Friday, June 20, 2008

google street view glitches disappear


last year, google introduced their street view feature, and i spent a few days virtually wandering the streets of san francisco, looking for bizarre glitches.

google street view is essentially a street-level view of the city, achieved by driving a customized van with funky cameras on its roof throughout the city streets. the cameras on those first san francisco vans were vulnerable to two types of glitches. there were solarization errors, where the images were corrupted by too-bright sunlight. and there were stitching errors, because the panoramic images were "stitched" together from multiple camera lenses, and things didn't always match up.

since then, a lot more cities have been indexed into street view (including indy), and the tech has improved. the new cameras are truly panoramic, so there are no stitching errors, and they're not as sensitive to bright light, so solarization glitches are minimized. the street view of indianapolis, for example, has occasional glitches, but most of the major ones are mapping errors, where the data from the camera doesn't match up to the maps quite right.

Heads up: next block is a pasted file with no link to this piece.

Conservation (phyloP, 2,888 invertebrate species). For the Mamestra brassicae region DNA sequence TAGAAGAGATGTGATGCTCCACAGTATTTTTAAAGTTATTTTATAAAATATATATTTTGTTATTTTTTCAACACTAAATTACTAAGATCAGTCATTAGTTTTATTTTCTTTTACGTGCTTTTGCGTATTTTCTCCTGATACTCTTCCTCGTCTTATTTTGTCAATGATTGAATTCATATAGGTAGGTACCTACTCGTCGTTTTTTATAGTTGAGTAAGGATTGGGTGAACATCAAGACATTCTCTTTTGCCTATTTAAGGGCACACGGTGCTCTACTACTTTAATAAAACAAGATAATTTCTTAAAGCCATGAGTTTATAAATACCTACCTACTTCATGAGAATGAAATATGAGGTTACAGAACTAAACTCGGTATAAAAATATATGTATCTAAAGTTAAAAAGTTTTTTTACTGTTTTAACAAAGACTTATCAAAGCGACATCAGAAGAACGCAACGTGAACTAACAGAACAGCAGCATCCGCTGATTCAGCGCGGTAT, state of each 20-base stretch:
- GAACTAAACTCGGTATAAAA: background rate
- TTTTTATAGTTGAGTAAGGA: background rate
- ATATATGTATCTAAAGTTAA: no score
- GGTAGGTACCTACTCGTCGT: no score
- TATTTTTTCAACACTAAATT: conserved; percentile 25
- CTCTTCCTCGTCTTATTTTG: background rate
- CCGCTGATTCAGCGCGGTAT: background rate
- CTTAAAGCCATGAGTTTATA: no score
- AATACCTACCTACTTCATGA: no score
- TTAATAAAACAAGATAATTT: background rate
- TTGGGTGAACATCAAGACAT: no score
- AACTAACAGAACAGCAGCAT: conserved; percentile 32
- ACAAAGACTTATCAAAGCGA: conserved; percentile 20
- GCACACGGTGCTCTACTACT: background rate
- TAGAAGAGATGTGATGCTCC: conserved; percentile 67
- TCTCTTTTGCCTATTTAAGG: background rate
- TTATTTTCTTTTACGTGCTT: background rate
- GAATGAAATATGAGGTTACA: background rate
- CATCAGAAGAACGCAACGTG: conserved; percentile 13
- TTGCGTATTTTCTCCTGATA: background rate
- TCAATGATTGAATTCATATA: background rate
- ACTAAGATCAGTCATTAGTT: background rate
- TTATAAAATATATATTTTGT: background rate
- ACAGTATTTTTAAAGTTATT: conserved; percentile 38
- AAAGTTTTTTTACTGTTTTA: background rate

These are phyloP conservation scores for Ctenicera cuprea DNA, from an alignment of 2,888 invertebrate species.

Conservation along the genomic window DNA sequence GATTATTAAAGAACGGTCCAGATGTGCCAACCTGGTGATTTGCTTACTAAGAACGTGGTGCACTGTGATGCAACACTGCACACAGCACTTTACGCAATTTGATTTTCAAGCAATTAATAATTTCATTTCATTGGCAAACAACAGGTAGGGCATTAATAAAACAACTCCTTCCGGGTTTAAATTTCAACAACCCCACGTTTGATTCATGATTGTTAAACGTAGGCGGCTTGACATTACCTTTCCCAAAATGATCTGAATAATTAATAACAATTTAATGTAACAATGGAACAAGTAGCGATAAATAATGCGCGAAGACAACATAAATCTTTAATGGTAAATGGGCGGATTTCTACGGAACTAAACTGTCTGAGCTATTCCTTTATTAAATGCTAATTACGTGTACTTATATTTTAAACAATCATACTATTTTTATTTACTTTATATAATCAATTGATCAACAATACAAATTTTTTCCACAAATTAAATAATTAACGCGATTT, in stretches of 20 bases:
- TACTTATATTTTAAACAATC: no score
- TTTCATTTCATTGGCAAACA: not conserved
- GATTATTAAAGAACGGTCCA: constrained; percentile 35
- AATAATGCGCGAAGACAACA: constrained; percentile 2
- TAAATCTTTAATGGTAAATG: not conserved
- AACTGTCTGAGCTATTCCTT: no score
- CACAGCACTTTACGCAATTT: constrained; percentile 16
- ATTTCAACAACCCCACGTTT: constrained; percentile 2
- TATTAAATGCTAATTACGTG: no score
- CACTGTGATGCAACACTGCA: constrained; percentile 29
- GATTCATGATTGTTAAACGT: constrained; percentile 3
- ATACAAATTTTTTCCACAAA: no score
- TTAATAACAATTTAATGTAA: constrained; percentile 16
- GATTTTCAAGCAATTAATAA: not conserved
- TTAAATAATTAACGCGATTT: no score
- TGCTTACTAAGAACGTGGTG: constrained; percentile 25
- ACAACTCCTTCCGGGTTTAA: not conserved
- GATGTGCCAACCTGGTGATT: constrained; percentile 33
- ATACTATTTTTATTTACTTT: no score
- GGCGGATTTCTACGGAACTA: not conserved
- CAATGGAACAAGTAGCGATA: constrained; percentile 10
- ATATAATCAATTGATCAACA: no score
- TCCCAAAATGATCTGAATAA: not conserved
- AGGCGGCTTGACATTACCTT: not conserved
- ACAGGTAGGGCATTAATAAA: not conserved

now, i see that google has apparently re-indexed san francisco with newer cameras. all the glitches that i'd so carefully collected are gone; only the screenshots on flickr remain. overall, this is good news, because street view becomes dated quickly. (remember when gas was only $3.25/gallon?) but it's a bit of a shame, because some of those glitches were fantastically surreal—and suitably psychedelic, considering the location.

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